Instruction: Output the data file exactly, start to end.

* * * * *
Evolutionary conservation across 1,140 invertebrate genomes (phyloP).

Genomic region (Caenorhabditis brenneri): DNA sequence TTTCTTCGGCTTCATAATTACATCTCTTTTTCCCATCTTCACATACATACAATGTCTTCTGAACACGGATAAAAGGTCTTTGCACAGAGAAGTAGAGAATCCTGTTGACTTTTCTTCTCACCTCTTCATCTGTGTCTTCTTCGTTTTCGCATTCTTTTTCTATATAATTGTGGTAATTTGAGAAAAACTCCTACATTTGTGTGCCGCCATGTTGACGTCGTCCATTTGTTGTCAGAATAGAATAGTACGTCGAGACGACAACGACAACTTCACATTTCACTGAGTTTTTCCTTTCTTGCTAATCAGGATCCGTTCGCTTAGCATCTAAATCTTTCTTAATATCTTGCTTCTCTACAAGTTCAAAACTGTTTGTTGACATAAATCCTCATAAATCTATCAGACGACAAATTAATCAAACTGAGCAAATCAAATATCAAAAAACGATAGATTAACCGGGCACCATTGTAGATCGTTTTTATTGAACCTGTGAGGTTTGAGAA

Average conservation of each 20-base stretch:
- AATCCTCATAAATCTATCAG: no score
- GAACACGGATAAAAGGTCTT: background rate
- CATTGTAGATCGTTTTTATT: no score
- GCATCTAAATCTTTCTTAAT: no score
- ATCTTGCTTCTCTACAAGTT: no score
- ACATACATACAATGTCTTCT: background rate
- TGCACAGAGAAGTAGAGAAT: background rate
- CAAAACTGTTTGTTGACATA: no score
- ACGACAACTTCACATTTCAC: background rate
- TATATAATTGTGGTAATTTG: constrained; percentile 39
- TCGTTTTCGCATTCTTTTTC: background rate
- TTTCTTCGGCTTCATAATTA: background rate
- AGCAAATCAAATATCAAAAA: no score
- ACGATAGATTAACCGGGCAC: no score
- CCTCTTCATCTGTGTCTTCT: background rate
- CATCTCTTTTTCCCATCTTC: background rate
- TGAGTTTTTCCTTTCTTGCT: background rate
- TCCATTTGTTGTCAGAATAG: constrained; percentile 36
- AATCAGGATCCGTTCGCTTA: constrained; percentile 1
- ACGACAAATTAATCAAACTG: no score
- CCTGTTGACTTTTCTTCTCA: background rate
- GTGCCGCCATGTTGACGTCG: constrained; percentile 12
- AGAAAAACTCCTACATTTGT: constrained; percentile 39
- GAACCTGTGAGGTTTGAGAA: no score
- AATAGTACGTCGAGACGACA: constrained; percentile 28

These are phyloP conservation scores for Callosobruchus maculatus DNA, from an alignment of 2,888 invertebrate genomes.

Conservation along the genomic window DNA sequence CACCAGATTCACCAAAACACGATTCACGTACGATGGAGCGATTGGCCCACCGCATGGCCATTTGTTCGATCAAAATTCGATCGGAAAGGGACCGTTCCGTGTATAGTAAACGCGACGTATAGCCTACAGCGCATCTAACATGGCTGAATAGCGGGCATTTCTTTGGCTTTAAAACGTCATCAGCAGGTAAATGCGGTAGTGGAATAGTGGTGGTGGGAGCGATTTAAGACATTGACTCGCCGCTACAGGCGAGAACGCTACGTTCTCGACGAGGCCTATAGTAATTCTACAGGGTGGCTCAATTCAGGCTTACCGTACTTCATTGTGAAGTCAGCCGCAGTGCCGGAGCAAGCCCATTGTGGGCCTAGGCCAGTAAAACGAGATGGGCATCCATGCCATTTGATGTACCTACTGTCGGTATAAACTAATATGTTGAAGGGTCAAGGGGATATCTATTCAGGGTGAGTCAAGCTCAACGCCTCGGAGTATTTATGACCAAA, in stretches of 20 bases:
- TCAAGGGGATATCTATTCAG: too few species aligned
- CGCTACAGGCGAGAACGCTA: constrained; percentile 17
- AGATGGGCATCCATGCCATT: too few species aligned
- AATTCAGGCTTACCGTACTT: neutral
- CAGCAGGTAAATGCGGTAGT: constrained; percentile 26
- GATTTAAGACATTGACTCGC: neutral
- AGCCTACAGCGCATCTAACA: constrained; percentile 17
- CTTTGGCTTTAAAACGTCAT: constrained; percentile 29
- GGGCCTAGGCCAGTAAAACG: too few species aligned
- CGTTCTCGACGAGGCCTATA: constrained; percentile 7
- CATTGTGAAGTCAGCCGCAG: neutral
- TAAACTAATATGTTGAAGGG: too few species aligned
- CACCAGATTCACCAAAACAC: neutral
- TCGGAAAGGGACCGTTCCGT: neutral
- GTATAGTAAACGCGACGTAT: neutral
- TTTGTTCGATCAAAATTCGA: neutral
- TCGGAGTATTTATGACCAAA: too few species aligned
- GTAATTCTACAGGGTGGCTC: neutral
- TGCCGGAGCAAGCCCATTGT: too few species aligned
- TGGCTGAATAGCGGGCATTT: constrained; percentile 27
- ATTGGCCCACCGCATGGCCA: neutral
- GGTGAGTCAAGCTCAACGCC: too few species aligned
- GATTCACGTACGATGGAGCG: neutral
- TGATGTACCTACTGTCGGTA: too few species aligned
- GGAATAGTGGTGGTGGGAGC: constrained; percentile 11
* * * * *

Evolutionary conservation across 1,140 invertebrate genomes (phyloP).

Genomic region (Caenorhabditis brenneri): DNA sequence TTTCTTCGGCTTCATAATTACATCTCTTTTTCCCATCTTCACATACATACAATGTCTTCTGAACACGGATAAAAGGTCTTTGCACAGAGAAGTAGAGAATCCTGTTGACTTTTCTTCTCACCTCTTCATCTGTGTCTTCTTCGTTTTCGCATTCTTTTTCTATATAATTGTGGTAATTTGAGAAAAACTCCTACATTTGTGTGCCGCCATGTTGACGTCGTCCATTTGTTGTCAGAATAGAATAGTACGTCGAGACGACAACGACAACTTCACATTTCACTGAGTTTTTCCTTTCTTGCTAATCAGGATCCGTTCGCTTAGCATCTAAATCTTTCTTAATATCTTGCTTCTCTACAAGTTCAAAACTGTTTGTTGACATAAATCCTCATAAATCTATCAGACGACAAATTAATCAAACTGAGCAAATCAAATATCAAAAAACGATAGATTAACCGGGCACCATTGTAGATCGTTTTTATTGAACCTGTGAGGTTTGAGAA

Average conservation of each 20-base stretch:
- AATCCTCATAAATCTATCAG: no score
- GAACACGGATAAAAGGTCTT: background rate
- CATTGTAGATCGTTTTTATT: no score
- GCATCTAAATCTTTCTTAAT: no score
- ATCTTGCTTCTCTACAAGTT: no score
- ACATACATACAATGTCTTCT: background rate
- TGCACAGAGAAGTAGAGAAT: background rate
- CAAAACTGTTTGTTGACATA: no score
- ACGACAACTTCACATTTCAC: background rate
- TATATAATTGTGGTAATTTG: constrained; percentile 39
- TCGTTTTCGCATTCTTTTTC: background rate
- TTTCTTCGGCTTCATAATTA: background rate
- AGCAAATCAAATATCAAAAA: no score
- ACGATAGATTAACCGGGCAC: no score
- CCTCTTCATCTGTGTCTTCT: background rate
- CATCTCTTTTTCCCATCTTC: background rate
- TGAGTTTTTCCTTTCTTGCT: background rate
- TCCATTTGTTGTCAGAATAG: constrained; percentile 36
- AATCAGGATCCGTTCGCTTA: constrained; percentile 1
- ACGACAAATTAATCAAACTG: no score
- CCTGTTGACTTTTCTTCTCA: background rate
- GTGCCGCCATGTTGACGTCG: constrained; percentile 12
- AGAAAAACTCCTACATTTGT: constrained; percentile 39
- GAACCTGTGAGGTTTGAGAA: no score
- AATAGTACGTCGAGACGACA: constrained; percentile 28

These are phyloP conservation scores for Callosobruchus maculatus DNA, from an alignment of 2,888 invertebrate genomes.

Conservation along the genomic window DNA sequence CACCAGATTCACCAAAACACGATTCACGTACGATGGAGCGATTGGCCCACCGCATGGCCATTTGTTCGATCAAAATTCGATCGGAAAGGGACCGTTCCGTGTATAGTAAACGCGACGTATAGCCTACAGCGCATCTAACATGGCTGAATAGCGGGCATTTCTTTGGCTTTAAAACGTCATCAGCAGGTAAATGCGGTAGTGGAATAGTGGTGGTGGGAGCGATTTAAGACATTGACTCGCCGCTACAGGCGAGAACGCTACGTTCTCGACGAGGCCTATAGTAATTCTACAGGGTGGCTCAATTCAGGCTTACCGTACTTCATTGTGAAGTCAGCCGCAGTGCCGGAGCAAGCCCATTGTGGGCCTAGGCCAGTAAAACGAGATGGGCATCCATGCCATTTGATGTACCTACTGTCGGTATAAACTAATATGTTGAAGGGTCAAGGGGATATCTATTCAGGGTGAGTCAAGCTCAACGCCTCGGAGTATTTATGACCAAA, in stretches of 20 bases:
- TCAAGGGGATATCTATTCAG: too few species aligned
- CGCTACAGGCGAGAACGCTA: constrained; percentile 17
- AGATGGGCATCCATGCCATT: too few species aligned
- AATTCAGGCTTACCGTACTT: neutral
- CAGCAGGTAAATGCGGTAGT: constrained; percentile 26
- GATTTAAGACATTGACTCGC: neutral
- AGCCTACAGCGCATCTAACA: constrained; percentile 17
- CTTTGGCTTTAAAACGTCAT: constrained; percentile 29
- GGGCCTAGGCCAGTAAAACG: too few species aligned
- CGTTCTCGACGAGGCCTATA: constrained; percentile 7
- CATTGTGAAGTCAGCCGCAG: neutral
- TAAACTAATATGTTGAAGGG: too few species aligned
- CACCAGATTCACCAAAACAC: neutral
- TCGGAAAGGGACCGTTCCGT: neutral
- GTATAGTAAACGCGACGTAT: neutral
- TTTGTTCGATCAAAATTCGA: neutral
- TCGGAGTATTTATGACCAAA: too few species aligned
- GTAATTCTACAGGGTGGCTC: neutral
- TGCCGGAGCAAGCCCATTGT: too few species aligned
- TGGCTGAATAGCGGGCATTT: constrained; percentile 27
- ATTGGCCCACCGCATGGCCA: neutral
- GGTGAGTCAAGCTCAACGCC: too few species aligned
- GATTCACGTACGATGGAGCG: neutral
- TGATGTACCTACTGTCGGTA: too few species aligned
- GGAATAGTGGTGGTGGGAGC: constrained; percentile 11